In the wake of the Russian invasion of Ukraine, an underlying threat of racial discrimination has begun to draw global attention. With the United Nations High Commissioner for Refugees (UNHCR) estimating over 2.6 million people to have already fled Ukraine, many have not received any support or asylum from neighbouring countries. A growing trend of “othering” has resulted in a sensitive situation taking on a gory turn as foreign residents, students and travellers remain stranded across the country.
A report by CNN, explains an incident at the Polish border, where Ukrainian security forces were seen to exhibit racist behaviour towards Africans, Indians and other foreign nationals of colour. Security forces ushered many out of fleeing buses and vehicles, leaving them stranded at the border, while only Ukrainian nationals were permitted safe passage into neighbouring countries.
Similiar incidents of discrimination have sparked outrage on social media platforms, with many struggling to escape, resort to communicating with the global population through press interviewers, urging governments to take action and support their journey out of the war-torn country. Videos of African students being beaten up, or being provoked into physical fights have gone viral.
Over the last few weeks, Ukraine has experienced an unprecedented scale of violence. This, however, has seemingly transcended their treatment of foreign individuals looking to leave the country. Many instances of violence and cruelty have been brought to light, wherein border security forces have allegedly beaten up individuals from various nationalities, and denied any border crossover, despite each having adequate documentation.
The Human Rights Watch has further condemned the blockade and delays caused by the ill-treatment of foreign nationals, the majority of whom are international students. Amid global criticism, the Ukrainian government has announced that they are taking the necessary measures to ensure individuals wanting to leave the country are granted safety and protection. A hotline for international students has also been put in place.
Despite such efforts, Judith Sunderland, assistant Europe and Central Asia Director at the Human Rights Watch has encouraged Ukrainian forces to “simplify and expedite exit procedures” while ensuring the equal treatment of both Ukrainian and non-Ukrainian individuals.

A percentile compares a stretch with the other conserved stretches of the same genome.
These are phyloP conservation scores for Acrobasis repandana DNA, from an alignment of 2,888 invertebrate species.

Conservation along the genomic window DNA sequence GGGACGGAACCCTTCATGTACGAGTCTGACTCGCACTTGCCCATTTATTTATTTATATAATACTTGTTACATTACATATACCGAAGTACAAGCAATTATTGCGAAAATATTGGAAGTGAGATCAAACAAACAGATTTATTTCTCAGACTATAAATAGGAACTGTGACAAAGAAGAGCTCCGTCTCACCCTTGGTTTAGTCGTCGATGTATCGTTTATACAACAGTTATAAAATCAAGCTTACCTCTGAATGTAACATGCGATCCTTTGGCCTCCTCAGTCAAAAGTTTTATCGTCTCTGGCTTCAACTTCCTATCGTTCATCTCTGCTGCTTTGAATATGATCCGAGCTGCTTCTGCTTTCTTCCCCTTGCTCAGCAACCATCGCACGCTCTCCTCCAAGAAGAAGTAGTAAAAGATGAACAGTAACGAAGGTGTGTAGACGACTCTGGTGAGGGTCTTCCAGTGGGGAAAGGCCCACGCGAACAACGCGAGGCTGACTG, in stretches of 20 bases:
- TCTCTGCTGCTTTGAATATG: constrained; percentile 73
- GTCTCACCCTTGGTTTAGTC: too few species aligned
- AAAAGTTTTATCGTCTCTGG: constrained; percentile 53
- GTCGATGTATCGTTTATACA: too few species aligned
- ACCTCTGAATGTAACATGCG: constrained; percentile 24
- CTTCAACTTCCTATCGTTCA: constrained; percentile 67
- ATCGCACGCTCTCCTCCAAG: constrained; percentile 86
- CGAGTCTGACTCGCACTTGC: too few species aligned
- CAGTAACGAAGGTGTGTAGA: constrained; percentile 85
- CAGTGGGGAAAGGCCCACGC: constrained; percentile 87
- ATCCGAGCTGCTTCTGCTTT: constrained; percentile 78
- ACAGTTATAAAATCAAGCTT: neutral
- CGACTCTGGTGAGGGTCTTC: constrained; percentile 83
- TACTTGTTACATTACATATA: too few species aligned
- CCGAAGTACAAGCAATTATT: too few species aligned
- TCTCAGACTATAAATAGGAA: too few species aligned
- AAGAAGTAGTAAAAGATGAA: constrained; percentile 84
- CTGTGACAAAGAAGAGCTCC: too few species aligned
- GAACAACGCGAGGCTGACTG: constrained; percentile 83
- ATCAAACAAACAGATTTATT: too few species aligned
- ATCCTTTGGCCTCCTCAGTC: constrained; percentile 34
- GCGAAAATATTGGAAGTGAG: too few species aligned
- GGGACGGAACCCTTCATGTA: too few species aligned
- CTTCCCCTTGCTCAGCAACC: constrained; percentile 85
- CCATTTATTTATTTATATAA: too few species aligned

Ukraine has been a popular destination for various international students, ranging from countries such as India, Egypt and Nigeria. With numerous Nigerian and Indian students indicating the unfair and unethical treatment, the African Union has further urged Ukrainian authorities to abide by international law and ensure that everyone seeking to leave the country, is granted access to asylum without distinction of any kind.
India has further demanded safety for its citizens and already conducted numerous repatriation efforts, bringing back over 20 000 so far. According to the UN charter, each and every individual looking to leave the war-torn country must be given equal opportunity and safety, regardless of their skin colour or passport.
Notably, Europe has had a turbulent history with racial equality. The contradictory past of racial discrimination, segregation, and ill-treatment of migrants are seen to resurface as the Russian invasion progresses, despite efforts. With millions still trapped in below-freezing conditions, hiding in underground tunnels, subway stations and shelters, world leaders work towards initiating rescue missions, while urging Ukraine to open safe passages to neighbouring countries.
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